While historians have examined the Bermudian conspiracy with the Americans, more can be said regarding how it coincided with the Americans’ desperate need for gunpowder, which, along with Turks Islands’ salt, became invaluable to the war effort. It is no secret that the Americans required a heavy supply of foreign aid in their quest for independence; for example, John Franklin Jameson’s classic article “St. Eustatius in the American Revolution” emphasized that the tiny Dutch colony’s supplies helped sustain the American cause. To temper their need for West Indian gunpowder, some of the rebelling provinces took the initiative to produce gunpowder and ammunition at home while simultaneously hiring private vessels to secretly procure powder. For instance, Virginia provided advertisements to local citizens on how to make gunpowder in exchange for money. Because gunpowder required raw materials, including sulfur and saltpeter, neither of which were abundant, manufacturing was slow, with one mill only producing as much as fifty pounds of powder per day. As a result, the Virginia Committee of Safety hired merchant and plantation owner John Goodrich and his sons to travel to Antigua and St. Eustatius to buy gunpowder from merchants on those islands, a mission that ultimately failed. Still, plans for acquiring gunpowder continued, including the plot to bring St. George’s cache from Bermuda to Philadelphia.
Zealous Friends to the Cause of America
In the earliest phase of the American Revolutionary War, the Continental Congress placed an embargo on British goods, a resolution that would deprive Bermuda, one of the American provinces’ closest partners in trade, of much-needed American corn and rice. Writing to his son in Virginia, Colonel Henry Tucker said that St. George starvation: “I need not tell the distress we shall soon be in if we are not permitted to have provisions from America as it is impossible for us to subsist without their Assistance.” Determined to work with the Americans, while also keeping Bermuda in an official state of neutrality, St. George wrote to a young Thomas Jefferson:
The Island of Bermuda, by it’s detached Situation, by the Number of it’s Inhabitants, by its inconsiderable produce, and by the small progress made there in Manufactures, must be reduced to the most dreadful Calamities by the present Contest between great Britain and the Colonies, should both parties demand a Complyance with their respective Measures. Utterly destitute of the Means of obtaining Provisions for their Support, except from the Continent; and altogether unable to procure Cloathing from any other Source than Great Britain, since the Island affords neither Materials, nor Manufacturers, it is altogether impossible for them to exist without the Assistance of both … [The Bermudians] consider the Americans as Brethren, and their Souls are animated with the same generous Ardor for Liberty that prevails on the Continent; they are most Zealous Friends to the Cause of America.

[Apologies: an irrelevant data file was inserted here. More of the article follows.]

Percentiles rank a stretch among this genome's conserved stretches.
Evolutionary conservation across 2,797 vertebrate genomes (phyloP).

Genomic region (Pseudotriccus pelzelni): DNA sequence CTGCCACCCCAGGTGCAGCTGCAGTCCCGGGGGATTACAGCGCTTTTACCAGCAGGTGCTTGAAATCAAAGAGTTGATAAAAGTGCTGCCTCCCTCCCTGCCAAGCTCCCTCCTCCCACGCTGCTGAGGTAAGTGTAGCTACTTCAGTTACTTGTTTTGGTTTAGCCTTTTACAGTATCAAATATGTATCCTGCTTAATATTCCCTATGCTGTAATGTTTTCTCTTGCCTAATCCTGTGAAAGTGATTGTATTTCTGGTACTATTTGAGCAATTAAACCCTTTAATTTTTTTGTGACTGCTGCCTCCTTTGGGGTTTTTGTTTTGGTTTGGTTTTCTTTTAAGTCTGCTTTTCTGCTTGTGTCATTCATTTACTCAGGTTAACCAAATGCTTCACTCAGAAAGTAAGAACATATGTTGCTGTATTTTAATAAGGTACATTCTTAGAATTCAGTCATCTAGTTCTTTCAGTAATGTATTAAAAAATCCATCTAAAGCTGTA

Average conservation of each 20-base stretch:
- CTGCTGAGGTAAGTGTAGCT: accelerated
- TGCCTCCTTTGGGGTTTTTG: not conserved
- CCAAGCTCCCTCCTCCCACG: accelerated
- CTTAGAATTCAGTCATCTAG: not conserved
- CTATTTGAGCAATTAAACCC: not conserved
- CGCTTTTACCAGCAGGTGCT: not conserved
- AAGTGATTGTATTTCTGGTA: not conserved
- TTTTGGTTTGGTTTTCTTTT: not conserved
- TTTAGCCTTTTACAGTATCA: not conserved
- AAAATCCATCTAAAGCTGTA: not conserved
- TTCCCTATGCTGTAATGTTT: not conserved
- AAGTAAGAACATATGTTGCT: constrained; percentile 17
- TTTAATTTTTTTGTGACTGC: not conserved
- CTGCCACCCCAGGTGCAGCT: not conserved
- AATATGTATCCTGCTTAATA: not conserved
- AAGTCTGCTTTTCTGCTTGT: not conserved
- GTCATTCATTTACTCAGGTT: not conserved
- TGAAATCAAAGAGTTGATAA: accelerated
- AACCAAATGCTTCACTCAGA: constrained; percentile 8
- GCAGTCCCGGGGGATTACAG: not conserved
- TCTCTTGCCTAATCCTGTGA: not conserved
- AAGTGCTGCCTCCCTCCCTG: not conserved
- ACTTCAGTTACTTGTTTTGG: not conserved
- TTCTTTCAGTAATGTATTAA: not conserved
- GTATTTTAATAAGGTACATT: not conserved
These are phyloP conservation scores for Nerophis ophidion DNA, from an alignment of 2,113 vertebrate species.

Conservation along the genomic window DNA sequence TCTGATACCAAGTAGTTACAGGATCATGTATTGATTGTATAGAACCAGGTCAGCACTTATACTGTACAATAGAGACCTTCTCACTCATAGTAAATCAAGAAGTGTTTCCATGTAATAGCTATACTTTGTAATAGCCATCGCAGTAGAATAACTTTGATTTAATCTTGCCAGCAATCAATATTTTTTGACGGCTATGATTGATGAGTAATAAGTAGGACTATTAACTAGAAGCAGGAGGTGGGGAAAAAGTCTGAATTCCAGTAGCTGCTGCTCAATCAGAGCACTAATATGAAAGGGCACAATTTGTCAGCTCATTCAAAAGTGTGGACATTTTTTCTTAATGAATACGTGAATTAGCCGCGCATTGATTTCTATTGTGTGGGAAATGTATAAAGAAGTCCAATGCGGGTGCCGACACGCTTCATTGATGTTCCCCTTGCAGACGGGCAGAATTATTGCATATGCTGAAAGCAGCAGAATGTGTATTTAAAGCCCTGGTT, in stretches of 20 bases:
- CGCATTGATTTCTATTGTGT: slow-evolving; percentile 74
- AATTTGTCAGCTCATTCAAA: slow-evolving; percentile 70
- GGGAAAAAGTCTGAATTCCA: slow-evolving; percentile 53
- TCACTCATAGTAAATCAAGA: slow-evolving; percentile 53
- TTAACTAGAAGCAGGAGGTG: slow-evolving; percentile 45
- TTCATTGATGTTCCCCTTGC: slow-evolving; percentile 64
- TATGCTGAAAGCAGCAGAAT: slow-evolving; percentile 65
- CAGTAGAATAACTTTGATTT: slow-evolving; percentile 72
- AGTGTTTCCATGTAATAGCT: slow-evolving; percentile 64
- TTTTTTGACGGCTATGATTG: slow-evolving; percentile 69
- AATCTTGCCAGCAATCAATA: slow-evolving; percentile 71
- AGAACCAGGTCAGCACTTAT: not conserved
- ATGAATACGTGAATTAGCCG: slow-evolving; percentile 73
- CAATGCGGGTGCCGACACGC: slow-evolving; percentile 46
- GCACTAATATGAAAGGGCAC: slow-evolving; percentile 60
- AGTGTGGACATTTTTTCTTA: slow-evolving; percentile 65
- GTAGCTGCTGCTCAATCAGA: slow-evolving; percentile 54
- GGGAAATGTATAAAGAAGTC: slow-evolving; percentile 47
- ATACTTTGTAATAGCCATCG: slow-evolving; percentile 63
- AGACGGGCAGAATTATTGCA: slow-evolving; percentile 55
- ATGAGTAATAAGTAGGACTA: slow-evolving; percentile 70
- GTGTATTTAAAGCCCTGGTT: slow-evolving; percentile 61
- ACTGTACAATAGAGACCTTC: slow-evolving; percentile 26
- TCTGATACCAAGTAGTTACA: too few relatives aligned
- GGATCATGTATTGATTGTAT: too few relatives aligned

Tucker and his family were desperate to come to a sort of resolution with the Americans. Similarly, George Bascome, another prominent Bermudian figure, stressed to New York Governor George Clinton that “Famine stares [Bermuda] in the Face; and [Bermuda’s] Condition must be truly miserable if the Ports on the Continent are shut.” Clearly, the Americans had strong leverage.
Domestic powder was certainly welcome, if only scarce in comparison to powder acquired from foreign sources.
Tucker led a Bermudian delegation to Philadelphia in July 1775. After hearing Tucker’s pleas for an exemption from the embargo, Congress considered that exceptions could be made in the case of imported arms or gunpowder. Having learned from St. George Tucker of a gunpowder magazine in St. George’s, Bermuda, and later confirmed by a Bermudian named Benjamin Harris to George Washington, Congress turned over the issue to the Pennsylvania Committee of Safety, headed by Robert Morris and Benjamin Franklin. Franklin, who would become internationally famous for his shrewd diplomacy, realizing Bermuda’s desperation and its peoples’ ability to deliver much-needed salt, suggested the Bermudians hand over the gunpowder at St. George’s in exchange for a possible exemption from the American trade embargo.
Since only a few small powder mills dotted the area surrounding Philadelphia, Franklin and his cohort welcomed any means for getting extra powder to Philadelphia. Prior to 1775, the lone significant powder mill, belonging to Oswald Eve, was located on Frankford Creek, only seven miles from Independence Hall. Because of the difficulty in securing potassium nitrate (a saltpeter), sulfur, and charcoal, Eve was only able to produce around 250 pounds of gunpowder per month. Other mills in the area were not as productive but provided Congress with whatever powder they could make. In August, just before the raid on the powder magazine in St. George’s, the Committee of Safety approved another major powder mill, owned by George Lush, in Norriton. Realizing the importance of these mills, by November, Congress ordered saltpeter and sulfur found in other colonies to be consolidated in Philadelphia, as Eve and Lush, in addition to other small mill owners, could make the best use of the raw materials. Domestic powder was certainly welcome, if only scarce in comparison to powder acquired from foreign sources.